Purpose of review: Transforming growth factor beta type I (TGF-beta) is a ubiquitous cytokine that is well known for its ability to inhibit epithelial cell proliferation. Somatic mutations abrogating the TGF-beta signal transduction pathway are found in many gastrointestinal cancers, confirming its importance as a tumor suppressor. In contrast, many nongastrointestinal epithelial malignancies lack these somatic alterations, yet these cancers still acquire resistance to the growth-inhibitory effects of TGF-beta. In many instances, this resistance is part of a signaling switch whereby TGF-beta loses its growth inhibitory effects and is then used by the epithelial cell in a growth-promoting fashion. The mechanisms that underlie this change in the phenotypic growth response to TGF-beta are now being elucidated. This review focuses on recent advances in understanding the dual nature of the TGF-beta pathway as it relates to human carcinogenesis.
Recent findings: Elucidating the molecular basis that enables epithelial cells to change from a growth-suppressive to growth-stimulatory phenotype on TGF-beta exposure is an area of active research. Besides enhancing cancer cell growth, TGF-beta is also thought to promote a malignant cell's ability to metastasize by mediating changes in the cytoskeletal architecture, known as an epithelial-to-mesenchymal transition. This process enables a cancer cell to invade and spread to distal sites. Strong evidence has now emerged suggesting that the ability of a cell to use TGF-beta as a growth-promoting/invasive cytokine is a result of a number of different cellular and nuclear factors, including the absence or disruption of cyclin-dependent kinase inhibitors. This imbalance in cell cycle regulators may be the key element that dictates a cell's response to TGF-beta as growth-inhibitory versus growth-stimulatory, thus explaining the dual nature of TGF-beta signaling.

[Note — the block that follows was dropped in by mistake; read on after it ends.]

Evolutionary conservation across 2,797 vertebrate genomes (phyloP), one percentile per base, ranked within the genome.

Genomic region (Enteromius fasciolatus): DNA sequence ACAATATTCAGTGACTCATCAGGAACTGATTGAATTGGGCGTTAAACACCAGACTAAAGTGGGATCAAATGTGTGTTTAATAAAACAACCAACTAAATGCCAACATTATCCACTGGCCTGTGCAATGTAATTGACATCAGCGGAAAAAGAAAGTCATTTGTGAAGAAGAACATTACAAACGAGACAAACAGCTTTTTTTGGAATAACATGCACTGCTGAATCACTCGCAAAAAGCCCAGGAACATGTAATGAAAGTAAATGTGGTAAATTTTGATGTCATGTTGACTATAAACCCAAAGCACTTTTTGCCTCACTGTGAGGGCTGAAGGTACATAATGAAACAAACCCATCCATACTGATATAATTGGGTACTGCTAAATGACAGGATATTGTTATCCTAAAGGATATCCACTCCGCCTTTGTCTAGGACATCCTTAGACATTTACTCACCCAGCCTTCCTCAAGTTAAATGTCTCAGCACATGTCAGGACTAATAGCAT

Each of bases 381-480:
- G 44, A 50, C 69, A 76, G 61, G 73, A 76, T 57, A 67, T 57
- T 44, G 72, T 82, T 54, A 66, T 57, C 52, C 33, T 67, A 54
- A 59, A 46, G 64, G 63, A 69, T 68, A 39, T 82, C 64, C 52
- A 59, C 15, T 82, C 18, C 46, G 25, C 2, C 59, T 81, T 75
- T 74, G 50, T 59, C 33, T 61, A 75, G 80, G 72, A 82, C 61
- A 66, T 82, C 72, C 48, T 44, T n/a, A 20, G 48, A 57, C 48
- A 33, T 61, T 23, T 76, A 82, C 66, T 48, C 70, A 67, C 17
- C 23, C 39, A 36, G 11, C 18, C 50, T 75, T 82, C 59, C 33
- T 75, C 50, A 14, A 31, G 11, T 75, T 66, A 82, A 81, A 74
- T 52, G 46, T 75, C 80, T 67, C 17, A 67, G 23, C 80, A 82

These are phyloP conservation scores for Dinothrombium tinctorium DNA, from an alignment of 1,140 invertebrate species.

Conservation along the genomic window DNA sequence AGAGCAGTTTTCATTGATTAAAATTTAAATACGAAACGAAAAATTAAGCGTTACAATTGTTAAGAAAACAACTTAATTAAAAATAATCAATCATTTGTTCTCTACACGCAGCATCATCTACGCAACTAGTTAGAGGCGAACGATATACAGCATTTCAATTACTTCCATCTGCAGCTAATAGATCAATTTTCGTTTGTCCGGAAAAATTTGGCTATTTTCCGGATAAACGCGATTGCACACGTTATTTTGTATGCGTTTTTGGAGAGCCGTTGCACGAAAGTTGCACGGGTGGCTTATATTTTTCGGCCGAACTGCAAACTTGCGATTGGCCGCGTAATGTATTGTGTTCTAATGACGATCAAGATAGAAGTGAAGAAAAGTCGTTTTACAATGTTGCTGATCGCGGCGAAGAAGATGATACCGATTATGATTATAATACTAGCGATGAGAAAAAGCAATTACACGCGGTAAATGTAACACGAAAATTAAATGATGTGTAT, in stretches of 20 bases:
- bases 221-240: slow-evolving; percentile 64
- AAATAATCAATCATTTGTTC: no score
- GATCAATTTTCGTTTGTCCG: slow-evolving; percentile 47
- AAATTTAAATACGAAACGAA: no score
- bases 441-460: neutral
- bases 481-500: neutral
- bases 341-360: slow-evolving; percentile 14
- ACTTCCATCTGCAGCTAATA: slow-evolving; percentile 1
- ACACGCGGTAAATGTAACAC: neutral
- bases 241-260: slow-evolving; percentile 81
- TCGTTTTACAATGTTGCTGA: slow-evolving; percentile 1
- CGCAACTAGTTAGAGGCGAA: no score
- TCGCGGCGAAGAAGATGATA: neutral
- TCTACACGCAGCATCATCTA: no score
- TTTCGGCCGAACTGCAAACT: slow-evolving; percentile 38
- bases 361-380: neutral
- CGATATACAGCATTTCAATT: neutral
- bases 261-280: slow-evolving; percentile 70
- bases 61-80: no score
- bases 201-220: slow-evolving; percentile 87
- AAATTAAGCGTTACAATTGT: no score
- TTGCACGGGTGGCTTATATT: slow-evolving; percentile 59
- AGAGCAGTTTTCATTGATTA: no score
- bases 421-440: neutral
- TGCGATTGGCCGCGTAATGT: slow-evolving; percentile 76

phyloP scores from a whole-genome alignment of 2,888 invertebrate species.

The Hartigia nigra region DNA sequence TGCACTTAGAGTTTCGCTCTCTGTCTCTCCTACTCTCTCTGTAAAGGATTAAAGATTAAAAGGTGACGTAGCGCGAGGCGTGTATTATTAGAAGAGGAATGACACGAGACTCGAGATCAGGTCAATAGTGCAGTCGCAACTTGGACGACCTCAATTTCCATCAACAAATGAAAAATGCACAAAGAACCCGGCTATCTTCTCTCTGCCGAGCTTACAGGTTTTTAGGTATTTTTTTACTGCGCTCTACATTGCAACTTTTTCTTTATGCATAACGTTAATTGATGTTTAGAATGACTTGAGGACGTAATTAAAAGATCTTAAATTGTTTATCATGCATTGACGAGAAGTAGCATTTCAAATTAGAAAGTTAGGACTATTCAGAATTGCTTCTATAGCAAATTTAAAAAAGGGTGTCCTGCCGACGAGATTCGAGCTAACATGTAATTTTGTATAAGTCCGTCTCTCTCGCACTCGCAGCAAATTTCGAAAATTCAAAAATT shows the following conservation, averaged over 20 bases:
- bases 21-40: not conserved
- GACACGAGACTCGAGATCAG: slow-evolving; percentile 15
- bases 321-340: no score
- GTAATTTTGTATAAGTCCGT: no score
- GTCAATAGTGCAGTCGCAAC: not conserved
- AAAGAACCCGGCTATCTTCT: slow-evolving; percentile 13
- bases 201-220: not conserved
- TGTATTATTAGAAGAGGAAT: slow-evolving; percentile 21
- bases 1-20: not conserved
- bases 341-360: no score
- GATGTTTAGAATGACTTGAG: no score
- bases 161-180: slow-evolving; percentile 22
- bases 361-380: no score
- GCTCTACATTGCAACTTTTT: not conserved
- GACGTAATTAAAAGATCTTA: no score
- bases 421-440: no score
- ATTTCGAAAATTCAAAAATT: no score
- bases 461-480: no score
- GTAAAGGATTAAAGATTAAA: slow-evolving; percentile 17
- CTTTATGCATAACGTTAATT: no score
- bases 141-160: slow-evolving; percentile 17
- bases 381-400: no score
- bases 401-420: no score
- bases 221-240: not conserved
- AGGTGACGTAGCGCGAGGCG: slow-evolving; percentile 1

Summary: Current studies are beginning to shed light on the mechanisms that allow some nongastrointestinal epithelial cancers to evade the growth inhibitory effects of TGF-beta while simultaneously using this cytokine for growth advantage. By dissecting this phenotypic switch during tumor development, important genes, proteins, and pathways that are involved with TGF-beta signaling continue to be discovered. Knowledge of how premalignant cells and tumor cells respond to the growth promoting effects of TGF-beta and the genes that regulate this process will aid in the development of novel therapeutics and treatment strategies.